You see, I grew up in a country that ignored or forbade sex. Women and men were kept in the dark and as separate as possible. Other than condoms, no birth control existed, and women often had to get abortions, and frequently illegally. Men weren’t allowed in birth houses, so they weren’t privy to all the pain, or anything their wives and lovers went through while delivering babies. They couldn’t relate.
Before perestroika, in novels and short stories, as well as in movies and plays, sex scenes had been omitted. Or they happened to be so chaste, depicted in sighs and whispers. No one talked about rape, incest, pedophilia, or women trafficking, although we knew all of that existed. Yet those ugly, raw, despicable sides of sex had never been discussed. In the USSR, two people couldn’t even rent a hotel room unless they were married.
Homosexuality or homoeroticism remained a shameful, forbidden land, even though it did exist, but no one would ever admit their sexual preferences or lustful urges. Sex was meant for procreation and procreation only. In that regard, writing sex scenes for me is an act of rebellion against those false moralistic norms and the sanctimoniousness, the prudishness that is still present, to some extent, in my home country, and here too. Many Americans I know, especially in the South, feel overwhelmed and even disturbed while reading sex scenes, no matter how tastefully done. But sex, like love, is an inseparable part of our lives until it isn’t, until we’ve grown so old that an image of a beautiful naked woman or man no longer evokes a desire but a memory of one.
Short stories have no room for any gratuitous information.
CS: When you start a new short story, do you begin with a character, an image, or an idea for a scene set in a particular place? Do you write several drafts, or do you tend to rewrite as you go?
KGN:It depends. All stories are different—some come to me almost fully formed; others demand weeks, months, years. Julio Cortázar once said that any story/novel begins long before its first sentence and ends long after its last. Or something similar. I can’t agree more. There’s all that life, all that experience, all those loves and joys, sorrows and disappointments, longing and heartache a writer brings into each story.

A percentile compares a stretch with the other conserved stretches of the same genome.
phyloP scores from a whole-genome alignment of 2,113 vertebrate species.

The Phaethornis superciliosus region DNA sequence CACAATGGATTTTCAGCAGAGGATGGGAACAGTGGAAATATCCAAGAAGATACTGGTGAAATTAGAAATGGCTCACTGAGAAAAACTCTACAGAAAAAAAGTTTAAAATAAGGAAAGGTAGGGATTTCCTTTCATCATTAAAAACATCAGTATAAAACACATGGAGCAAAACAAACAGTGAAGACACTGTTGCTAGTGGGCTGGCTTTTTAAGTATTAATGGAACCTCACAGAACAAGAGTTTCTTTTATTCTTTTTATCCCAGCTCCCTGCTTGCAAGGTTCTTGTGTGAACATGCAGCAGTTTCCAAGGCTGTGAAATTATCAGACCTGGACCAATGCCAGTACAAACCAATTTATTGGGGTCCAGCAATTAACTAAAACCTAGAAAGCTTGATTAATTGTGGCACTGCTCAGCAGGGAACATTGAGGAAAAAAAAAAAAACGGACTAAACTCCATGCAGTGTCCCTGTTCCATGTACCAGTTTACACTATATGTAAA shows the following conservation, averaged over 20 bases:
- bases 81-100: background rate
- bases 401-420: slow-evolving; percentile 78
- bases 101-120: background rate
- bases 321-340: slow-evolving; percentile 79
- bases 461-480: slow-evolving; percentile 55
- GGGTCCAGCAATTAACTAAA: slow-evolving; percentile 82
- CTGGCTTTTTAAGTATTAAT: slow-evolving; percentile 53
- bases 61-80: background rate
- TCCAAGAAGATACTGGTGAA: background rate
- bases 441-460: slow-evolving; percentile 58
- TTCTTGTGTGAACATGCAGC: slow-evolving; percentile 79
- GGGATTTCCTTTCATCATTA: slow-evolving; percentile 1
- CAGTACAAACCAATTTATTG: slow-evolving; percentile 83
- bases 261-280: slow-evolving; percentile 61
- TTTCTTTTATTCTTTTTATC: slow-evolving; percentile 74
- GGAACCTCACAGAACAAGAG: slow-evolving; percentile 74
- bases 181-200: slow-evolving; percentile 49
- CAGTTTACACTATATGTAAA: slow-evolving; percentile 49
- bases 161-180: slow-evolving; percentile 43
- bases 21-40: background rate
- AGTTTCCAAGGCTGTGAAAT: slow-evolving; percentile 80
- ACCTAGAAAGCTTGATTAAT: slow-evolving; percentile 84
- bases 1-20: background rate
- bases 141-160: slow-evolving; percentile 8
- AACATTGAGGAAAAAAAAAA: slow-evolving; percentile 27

My stories often start with a feeling that unspools somewhere deep inside. It’s hard to describe, but I recognize it immediately and wait until it grows, looms so large I can’t ignore it. It might be lonely or angry or sweet or bitter, but it’s there, waiting for me to turn it into a story, to build it a house. And sometimes I fail, like the rest of us. The house crumbles.
CS: What is something you’ve learned in the last year about publishing your first two books that you’ve been surprised by?
KGN: I’ve learned how tireless the editors, copy editors, project managers, and proofreaders are; how many friends I have; and that publishing a book, not to mention two, is an honor, as well as an enormous responsibility—to those who’ve been reading and supporting my work for twenty years, but also to my future readers, who will encounter my work for the first time. It feels both fascinating and terrifying.
CS: What are you working on now if you don’t mind sharing a few words about it?
KGN: I’m writing a new novel. It’s inspired by my visit to Sputnik Hotel, where my aunt worked as a receptionist and where my father happened to spend one night in the 1980s. I was sixteen and hadn’t seen or talked to my father for fourteen years, since my parents’ divorce, so my mother and my aunt decided that I should surprise him. They wanted to see if he would recognize me.
Christine Sneed is the author of two novels and two story collections, the most recent of which is The Virginity of Famous Men. She has two books forthcoming in October 2022: Please Be Advised: A Novel in Memos and Love in the Time of time's Up: A Short Fiction Anthology (as editor). Her work has been included in The Best American Short Stories, O. Henry Prize Stories, New England Review, Ploughshares, and New York Times. She is the faculty director of Northwestern University’s School of Professional Studies’ graduate creative writing program. She also teaches for Regis University’s low-residency MFA program. She lives in Pasadena, California.